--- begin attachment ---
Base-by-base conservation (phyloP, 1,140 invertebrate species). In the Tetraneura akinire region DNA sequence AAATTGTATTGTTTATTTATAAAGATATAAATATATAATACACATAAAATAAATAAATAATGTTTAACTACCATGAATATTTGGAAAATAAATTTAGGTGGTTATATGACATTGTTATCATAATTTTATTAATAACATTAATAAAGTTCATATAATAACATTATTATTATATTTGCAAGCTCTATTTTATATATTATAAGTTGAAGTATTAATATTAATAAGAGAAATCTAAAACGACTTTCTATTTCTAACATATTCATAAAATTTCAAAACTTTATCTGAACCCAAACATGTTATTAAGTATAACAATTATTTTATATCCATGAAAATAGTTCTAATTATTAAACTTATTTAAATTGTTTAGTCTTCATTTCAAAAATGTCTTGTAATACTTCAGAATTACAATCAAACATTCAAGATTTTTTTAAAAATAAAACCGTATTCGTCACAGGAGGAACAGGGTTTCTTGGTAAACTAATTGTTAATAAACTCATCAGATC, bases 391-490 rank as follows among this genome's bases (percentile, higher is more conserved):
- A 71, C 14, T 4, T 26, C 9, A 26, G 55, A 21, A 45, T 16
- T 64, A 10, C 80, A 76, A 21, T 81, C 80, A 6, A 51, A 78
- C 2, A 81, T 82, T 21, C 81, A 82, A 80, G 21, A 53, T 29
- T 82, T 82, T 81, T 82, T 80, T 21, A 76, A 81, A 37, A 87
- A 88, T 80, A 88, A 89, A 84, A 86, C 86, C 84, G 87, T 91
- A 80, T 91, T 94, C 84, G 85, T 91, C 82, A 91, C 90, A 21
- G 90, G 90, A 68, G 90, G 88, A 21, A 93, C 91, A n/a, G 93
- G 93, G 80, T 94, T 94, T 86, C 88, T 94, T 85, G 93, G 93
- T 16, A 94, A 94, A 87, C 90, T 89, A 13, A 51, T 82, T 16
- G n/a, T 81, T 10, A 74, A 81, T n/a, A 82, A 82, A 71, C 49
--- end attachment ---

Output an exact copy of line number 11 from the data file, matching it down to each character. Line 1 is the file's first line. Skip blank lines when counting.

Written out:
- G n/a, T 81, T 10, A 74, A 81, T n/a, A 82, A 82, A 71, C 49